How big do they get? :)
by: Zaira

I found one on my front door, my neighbor was about to kill it! I brought it in and later released it , I wonder how big they get? The one I found is about the size of a dime.

Red-backed jumping spider
by: Moni

Zaira
Most jumping spiders do not get much bigger than the size of a dime...at least in the US. Do not know about in the tropics...but tropical environments are a different situation for all arthropods :)

Spider phobic
by: Anonymous

I was driving along on a lovely sunny day in Alameda CA, when suddenly one of these leaped onto the passenger's seat and really freaked me out. I had to pull over, stop and get out. I opened the passenger door and tried to swipe it out with a towel but it ran under the seat. I am just slightly fearful of spiders and I thought it might be a black widow. Glad to hear it's harmless because now it's living somewhere in my car.
Any ideas how long these creatures live?
Hopefully it's not about to lay eggs...

Johnson jumping spider
by: Moni

Spider phobic
Most jumping spiders live about a year. If it landed in your passenger seat...who knows how long it has been in your car.
Typically, it takes nearly a year for a jumping spider to develop from an egg to an adult. Some mate in the fall and then lay eggs that overwinter. Some may mate in the fall but lay their eggs in the spring. Some of this does depend on what part of the country it is located.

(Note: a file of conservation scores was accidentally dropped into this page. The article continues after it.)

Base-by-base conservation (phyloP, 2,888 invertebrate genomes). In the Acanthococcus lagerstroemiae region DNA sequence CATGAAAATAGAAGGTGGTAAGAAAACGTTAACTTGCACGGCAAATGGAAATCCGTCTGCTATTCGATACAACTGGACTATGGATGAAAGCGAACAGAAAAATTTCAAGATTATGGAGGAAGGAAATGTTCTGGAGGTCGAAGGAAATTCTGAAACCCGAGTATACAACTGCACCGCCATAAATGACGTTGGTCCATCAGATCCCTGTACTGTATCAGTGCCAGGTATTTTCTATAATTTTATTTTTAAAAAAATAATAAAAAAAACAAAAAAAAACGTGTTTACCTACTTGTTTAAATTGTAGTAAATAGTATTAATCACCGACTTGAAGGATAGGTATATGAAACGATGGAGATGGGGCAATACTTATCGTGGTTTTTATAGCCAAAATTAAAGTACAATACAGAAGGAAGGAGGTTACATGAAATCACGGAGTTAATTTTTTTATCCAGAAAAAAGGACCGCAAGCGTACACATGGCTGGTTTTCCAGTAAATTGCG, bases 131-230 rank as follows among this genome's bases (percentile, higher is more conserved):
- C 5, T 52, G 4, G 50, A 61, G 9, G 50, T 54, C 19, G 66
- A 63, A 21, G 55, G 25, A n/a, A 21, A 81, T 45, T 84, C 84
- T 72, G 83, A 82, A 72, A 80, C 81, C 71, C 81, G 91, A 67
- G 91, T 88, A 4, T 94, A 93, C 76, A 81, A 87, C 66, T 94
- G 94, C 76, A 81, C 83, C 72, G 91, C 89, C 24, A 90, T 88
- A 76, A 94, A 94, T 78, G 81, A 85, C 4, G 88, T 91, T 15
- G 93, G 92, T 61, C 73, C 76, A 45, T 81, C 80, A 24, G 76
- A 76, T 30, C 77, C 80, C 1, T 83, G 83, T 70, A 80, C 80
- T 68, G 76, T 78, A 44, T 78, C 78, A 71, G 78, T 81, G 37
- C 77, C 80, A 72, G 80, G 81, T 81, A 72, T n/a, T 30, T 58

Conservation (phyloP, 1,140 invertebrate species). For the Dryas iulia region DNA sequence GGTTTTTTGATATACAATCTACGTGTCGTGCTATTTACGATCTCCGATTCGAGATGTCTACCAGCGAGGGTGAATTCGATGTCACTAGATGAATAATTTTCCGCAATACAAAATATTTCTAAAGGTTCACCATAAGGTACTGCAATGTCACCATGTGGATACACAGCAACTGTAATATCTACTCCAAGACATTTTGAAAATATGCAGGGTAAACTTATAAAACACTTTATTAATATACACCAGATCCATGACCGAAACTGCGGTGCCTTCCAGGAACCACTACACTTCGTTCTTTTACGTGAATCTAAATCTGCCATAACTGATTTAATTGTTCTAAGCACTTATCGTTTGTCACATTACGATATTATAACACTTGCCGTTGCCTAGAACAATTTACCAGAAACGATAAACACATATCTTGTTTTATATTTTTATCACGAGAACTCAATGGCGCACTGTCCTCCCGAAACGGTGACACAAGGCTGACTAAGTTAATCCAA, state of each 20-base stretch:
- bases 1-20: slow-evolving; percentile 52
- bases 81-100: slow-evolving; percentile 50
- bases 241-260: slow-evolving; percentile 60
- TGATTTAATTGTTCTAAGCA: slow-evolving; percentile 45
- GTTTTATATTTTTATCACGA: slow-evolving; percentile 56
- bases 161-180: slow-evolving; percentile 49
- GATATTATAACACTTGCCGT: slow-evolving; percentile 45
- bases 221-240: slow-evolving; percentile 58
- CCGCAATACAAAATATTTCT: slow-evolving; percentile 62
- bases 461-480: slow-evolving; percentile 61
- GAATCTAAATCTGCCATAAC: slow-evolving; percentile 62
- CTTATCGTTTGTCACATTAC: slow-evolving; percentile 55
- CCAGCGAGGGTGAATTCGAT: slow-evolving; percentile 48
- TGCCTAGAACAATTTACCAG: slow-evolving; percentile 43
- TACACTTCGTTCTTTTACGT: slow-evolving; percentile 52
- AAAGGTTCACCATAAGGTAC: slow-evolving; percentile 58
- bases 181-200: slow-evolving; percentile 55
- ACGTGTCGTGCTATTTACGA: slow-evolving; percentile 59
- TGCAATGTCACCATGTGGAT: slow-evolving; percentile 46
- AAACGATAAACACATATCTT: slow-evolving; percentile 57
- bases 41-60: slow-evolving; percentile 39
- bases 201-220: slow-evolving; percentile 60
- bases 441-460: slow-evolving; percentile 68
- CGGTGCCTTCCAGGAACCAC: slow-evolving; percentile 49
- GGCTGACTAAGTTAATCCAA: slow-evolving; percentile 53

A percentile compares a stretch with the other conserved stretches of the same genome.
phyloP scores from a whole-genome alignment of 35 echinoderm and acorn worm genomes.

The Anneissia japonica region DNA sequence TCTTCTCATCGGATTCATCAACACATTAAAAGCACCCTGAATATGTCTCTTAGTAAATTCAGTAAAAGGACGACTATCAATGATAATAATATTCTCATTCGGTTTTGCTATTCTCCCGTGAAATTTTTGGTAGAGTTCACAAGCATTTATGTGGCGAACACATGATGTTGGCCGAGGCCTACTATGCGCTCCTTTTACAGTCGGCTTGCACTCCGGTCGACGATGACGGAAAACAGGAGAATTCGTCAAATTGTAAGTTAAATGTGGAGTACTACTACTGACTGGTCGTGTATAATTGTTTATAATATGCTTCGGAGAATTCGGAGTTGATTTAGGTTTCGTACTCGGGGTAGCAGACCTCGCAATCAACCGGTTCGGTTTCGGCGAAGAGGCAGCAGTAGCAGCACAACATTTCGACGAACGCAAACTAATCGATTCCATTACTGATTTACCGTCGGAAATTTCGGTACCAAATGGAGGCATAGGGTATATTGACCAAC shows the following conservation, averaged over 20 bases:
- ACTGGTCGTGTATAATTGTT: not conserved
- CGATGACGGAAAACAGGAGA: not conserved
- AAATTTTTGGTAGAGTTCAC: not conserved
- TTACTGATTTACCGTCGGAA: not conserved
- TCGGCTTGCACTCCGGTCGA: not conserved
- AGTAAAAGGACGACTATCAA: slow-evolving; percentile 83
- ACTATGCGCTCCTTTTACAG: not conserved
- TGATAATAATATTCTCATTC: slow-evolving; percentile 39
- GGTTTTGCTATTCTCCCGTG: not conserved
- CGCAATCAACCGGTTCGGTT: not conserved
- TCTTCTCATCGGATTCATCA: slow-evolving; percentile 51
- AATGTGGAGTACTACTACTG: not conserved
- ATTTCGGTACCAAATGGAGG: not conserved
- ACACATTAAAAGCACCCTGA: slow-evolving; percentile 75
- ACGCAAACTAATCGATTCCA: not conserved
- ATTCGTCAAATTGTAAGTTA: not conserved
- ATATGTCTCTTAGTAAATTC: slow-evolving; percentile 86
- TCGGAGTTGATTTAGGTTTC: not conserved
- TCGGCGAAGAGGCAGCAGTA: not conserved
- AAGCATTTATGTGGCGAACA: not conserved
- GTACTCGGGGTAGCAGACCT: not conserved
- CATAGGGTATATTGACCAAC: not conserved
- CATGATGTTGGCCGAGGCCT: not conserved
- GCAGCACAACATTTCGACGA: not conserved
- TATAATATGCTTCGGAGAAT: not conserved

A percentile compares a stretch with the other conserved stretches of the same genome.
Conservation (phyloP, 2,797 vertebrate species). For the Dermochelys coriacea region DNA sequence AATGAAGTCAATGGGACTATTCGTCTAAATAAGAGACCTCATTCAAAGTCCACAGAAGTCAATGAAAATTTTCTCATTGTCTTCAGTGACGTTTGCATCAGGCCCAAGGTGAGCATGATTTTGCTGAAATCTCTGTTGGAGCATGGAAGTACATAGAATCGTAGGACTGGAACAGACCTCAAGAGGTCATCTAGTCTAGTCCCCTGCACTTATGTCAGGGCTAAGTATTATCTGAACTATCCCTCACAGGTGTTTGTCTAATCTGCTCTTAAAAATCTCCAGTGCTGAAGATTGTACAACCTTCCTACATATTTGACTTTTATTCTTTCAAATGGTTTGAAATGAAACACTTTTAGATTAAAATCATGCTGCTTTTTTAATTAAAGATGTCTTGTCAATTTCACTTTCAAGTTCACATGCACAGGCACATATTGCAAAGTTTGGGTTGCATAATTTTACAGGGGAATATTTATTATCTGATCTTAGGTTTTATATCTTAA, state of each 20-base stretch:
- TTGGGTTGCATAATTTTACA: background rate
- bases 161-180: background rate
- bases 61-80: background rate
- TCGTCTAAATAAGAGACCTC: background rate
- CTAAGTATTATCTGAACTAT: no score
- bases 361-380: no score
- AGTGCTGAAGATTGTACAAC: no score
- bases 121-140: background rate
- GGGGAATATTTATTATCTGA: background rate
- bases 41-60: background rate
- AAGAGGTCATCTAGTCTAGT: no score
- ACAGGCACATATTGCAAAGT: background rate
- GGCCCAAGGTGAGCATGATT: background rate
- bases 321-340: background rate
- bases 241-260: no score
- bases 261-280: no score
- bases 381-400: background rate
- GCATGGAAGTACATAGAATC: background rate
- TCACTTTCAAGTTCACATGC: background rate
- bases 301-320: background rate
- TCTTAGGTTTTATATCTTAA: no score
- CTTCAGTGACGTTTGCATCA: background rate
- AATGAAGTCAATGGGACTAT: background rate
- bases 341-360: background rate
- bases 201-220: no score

Moved in to Oregon
by: SugarDaddy0220

Well I found one here in oregon

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Huge Spider (Tarantula)

by cheyne kobzoff
(auburn ca)

Big, brown, hairy.

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guessing tarantula
by: Mira

I'm no expert, but it looks like a little tarantula to me. It's got a tarantula look to it. What's most convincing to me though, is the fact you were able to take that picture - Wolf spiders always seemed more skittish to me, while most tarantulas tend to remain more calm. Maybe it's just my luck, or lack of skill with spiders, but I doubt I'd be able to get a wolf spider to stand still long enough to take that picture! :D Unless it's dead?

Dead
by: OP

It's very dead. That's the only reason my hand is so close. I think one of my cats got it.